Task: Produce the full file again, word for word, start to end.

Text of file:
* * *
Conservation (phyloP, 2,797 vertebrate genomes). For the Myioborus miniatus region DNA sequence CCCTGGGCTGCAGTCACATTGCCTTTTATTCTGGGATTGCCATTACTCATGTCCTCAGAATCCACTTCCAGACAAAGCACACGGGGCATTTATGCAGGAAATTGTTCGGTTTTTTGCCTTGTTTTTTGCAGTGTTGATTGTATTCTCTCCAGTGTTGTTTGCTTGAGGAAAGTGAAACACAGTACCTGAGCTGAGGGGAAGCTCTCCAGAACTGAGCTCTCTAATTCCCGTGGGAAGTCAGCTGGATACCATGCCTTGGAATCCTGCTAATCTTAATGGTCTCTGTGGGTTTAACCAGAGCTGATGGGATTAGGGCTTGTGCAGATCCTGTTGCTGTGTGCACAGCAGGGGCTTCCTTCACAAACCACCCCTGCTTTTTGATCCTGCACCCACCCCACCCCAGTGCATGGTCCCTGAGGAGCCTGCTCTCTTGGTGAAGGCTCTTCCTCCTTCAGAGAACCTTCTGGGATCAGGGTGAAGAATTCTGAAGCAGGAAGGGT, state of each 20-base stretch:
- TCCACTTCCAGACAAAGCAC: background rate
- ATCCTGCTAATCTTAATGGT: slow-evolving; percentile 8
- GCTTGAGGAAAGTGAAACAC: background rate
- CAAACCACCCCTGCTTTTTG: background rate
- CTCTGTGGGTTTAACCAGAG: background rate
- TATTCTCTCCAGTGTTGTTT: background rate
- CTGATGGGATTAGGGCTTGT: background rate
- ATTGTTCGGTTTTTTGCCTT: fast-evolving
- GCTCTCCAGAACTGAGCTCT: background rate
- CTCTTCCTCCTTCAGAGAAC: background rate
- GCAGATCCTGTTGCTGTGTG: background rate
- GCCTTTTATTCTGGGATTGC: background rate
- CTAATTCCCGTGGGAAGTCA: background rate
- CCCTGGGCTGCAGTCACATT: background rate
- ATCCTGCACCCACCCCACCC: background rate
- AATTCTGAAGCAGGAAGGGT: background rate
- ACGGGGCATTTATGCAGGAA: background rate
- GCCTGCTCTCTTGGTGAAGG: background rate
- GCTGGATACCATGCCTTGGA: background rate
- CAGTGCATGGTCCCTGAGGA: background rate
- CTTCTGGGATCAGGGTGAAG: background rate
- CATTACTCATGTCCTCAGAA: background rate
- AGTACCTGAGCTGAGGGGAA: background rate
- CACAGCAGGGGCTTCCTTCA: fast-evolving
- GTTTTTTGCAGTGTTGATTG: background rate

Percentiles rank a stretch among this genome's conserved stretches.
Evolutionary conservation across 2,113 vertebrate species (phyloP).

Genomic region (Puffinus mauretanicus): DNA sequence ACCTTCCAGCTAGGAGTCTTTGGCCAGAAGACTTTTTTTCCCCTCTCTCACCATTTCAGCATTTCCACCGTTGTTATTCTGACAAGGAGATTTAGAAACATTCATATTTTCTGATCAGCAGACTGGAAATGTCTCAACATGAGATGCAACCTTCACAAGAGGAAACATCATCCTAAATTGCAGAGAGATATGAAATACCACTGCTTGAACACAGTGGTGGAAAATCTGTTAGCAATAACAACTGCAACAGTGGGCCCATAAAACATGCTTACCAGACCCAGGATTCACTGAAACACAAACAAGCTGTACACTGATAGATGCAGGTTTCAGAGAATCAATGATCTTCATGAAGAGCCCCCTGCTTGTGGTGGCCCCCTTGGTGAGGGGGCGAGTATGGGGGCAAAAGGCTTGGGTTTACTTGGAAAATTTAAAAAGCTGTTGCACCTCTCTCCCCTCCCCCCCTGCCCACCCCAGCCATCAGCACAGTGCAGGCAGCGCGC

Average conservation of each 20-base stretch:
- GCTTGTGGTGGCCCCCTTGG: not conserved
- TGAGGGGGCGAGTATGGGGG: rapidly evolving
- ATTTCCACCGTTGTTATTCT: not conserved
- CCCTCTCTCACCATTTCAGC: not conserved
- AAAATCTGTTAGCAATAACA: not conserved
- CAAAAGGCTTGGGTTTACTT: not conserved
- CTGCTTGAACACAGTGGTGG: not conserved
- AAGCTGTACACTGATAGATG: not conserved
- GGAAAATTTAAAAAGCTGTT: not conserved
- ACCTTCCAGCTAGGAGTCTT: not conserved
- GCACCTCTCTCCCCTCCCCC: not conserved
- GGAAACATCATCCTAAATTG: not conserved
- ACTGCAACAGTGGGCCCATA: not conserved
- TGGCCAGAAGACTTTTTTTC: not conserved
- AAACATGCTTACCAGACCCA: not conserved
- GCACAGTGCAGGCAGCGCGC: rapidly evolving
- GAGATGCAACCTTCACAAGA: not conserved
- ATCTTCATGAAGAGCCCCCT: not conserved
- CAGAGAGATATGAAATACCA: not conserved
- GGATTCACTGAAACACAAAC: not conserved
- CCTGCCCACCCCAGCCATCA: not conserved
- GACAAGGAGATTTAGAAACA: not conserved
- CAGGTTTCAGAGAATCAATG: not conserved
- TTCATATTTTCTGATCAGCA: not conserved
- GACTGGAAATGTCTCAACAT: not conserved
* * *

Conservation (phyloP, 2,797 vertebrate genomes). For the Myioborus miniatus region DNA sequence CCCTGGGCTGCAGTCACATTGCCTTTTATTCTGGGATTGCCATTACTCATGTCCTCAGAATCCACTTCCAGACAAAGCACACGGGGCATTTATGCAGGAAATTGTTCGGTTTTTTGCCTTGTTTTTTGCAGTGTTGATTGTATTCTCTCCAGTGTTGTTTGCTTGAGGAAAGTGAAACACAGTACCTGAGCTGAGGGGAAGCTCTCCAGAACTGAGCTCTCTAATTCCCGTGGGAAGTCAGCTGGATACCATGCCTTGGAATCCTGCTAATCTTAATGGTCTCTGTGGGTTTAACCAGAGCTGATGGGATTAGGGCTTGTGCAGATCCTGTTGCTGTGTGCACAGCAGGGGCTTCCTTCACAAACCACCCCTGCTTTTTGATCCTGCACCCACCCCACCCCAGTGCATGGTCCCTGAGGAGCCTGCTCTCTTGGTGAAGGCTCTTCCTCCTTCAGAGAACCTTCTGGGATCAGGGTGAAGAATTCTGAAGCAGGAAGGGT, state of each 20-base stretch:
- TCCACTTCCAGACAAAGCAC: background rate
- ATCCTGCTAATCTTAATGGT: slow-evolving; percentile 8
- GCTTGAGGAAAGTGAAACAC: background rate
- CAAACCACCCCTGCTTTTTG: background rate
- CTCTGTGGGTTTAACCAGAG: background rate
- TATTCTCTCCAGTGTTGTTT: background rate
- CTGATGGGATTAGGGCTTGT: background rate
- ATTGTTCGGTTTTTTGCCTT: fast-evolving
- GCTCTCCAGAACTGAGCTCT: background rate
- CTCTTCCTCCTTCAGAGAAC: background rate
- GCAGATCCTGTTGCTGTGTG: background rate
- GCCTTTTATTCTGGGATTGC: background rate
- CTAATTCCCGTGGGAAGTCA: background rate
- CCCTGGGCTGCAGTCACATT: background rate
- ATCCTGCACCCACCCCACCC: background rate
- AATTCTGAAGCAGGAAGGGT: background rate
- ACGGGGCATTTATGCAGGAA: background rate
- GCCTGCTCTCTTGGTGAAGG: background rate
- GCTGGATACCATGCCTTGGA: background rate
- CAGTGCATGGTCCCTGAGGA: background rate
- CTTCTGGGATCAGGGTGAAG: background rate
- CATTACTCATGTCCTCAGAA: background rate
- AGTACCTGAGCTGAGGGGAA: background rate
- CACAGCAGGGGCTTCCTTCA: fast-evolving
- GTTTTTTGCAGTGTTGATTG: background rate

Percentiles rank a stretch among this genome's conserved stretches.
Evolutionary conservation across 2,113 vertebrate species (phyloP).

Genomic region (Puffinus mauretanicus): DNA sequence ACCTTCCAGCTAGGAGTCTTTGGCCAGAAGACTTTTTTTCCCCTCTCTCACCATTTCAGCATTTCCACCGTTGTTATTCTGACAAGGAGATTTAGAAACATTCATATTTTCTGATCAGCAGACTGGAAATGTCTCAACATGAGATGCAACCTTCACAAGAGGAAACATCATCCTAAATTGCAGAGAGATATGAAATACCACTGCTTGAACACAGTGGTGGAAAATCTGTTAGCAATAACAACTGCAACAGTGGGCCCATAAAACATGCTTACCAGACCCAGGATTCACTGAAACACAAACAAGCTGTACACTGATAGATGCAGGTTTCAGAGAATCAATGATCTTCATGAAGAGCCCCCTGCTTGTGGTGGCCCCCTTGGTGAGGGGGCGAGTATGGGGGCAAAAGGCTTGGGTTTACTTGGAAAATTTAAAAAGCTGTTGCACCTCTCTCCCCTCCCCCCCTGCCCACCCCAGCCATCAGCACAGTGCAGGCAGCGCGC

Average conservation of each 20-base stretch:
- GCTTGTGGTGGCCCCCTTGG: not conserved
- TGAGGGGGCGAGTATGGGGG: rapidly evolving
- ATTTCCACCGTTGTTATTCT: not conserved
- CCCTCTCTCACCATTTCAGC: not conserved
- AAAATCTGTTAGCAATAACA: not conserved
- CAAAAGGCTTGGGTTTACTT: not conserved
- CTGCTTGAACACAGTGGTGG: not conserved
- AAGCTGTACACTGATAGATG: not conserved
- GGAAAATTTAAAAAGCTGTT: not conserved
- ACCTTCCAGCTAGGAGTCTT: not conserved
- GCACCTCTCTCCCCTCCCCC: not conserved
- GGAAACATCATCCTAAATTG: not conserved
- ACTGCAACAGTGGGCCCATA: not conserved
- TGGCCAGAAGACTTTTTTTC: not conserved
- AAACATGCTTACCAGACCCA: not conserved
- GCACAGTGCAGGCAGCGCGC: rapidly evolving
- GAGATGCAACCTTCACAAGA: not conserved
- ATCTTCATGAAGAGCCCCCT: not conserved
- CAGAGAGATATGAAATACCA: not conserved
- GGATTCACTGAAACACAAAC: not conserved
- CCTGCCCACCCCAGCCATCA: not conserved
- GACAAGGAGATTTAGAAACA: not conserved
- CAGGTTTCAGAGAATCAATG: not conserved
- TTCATATTTTCTGATCAGCA: not conserved
- GACTGGAAATGTCTCAACAT: not conserved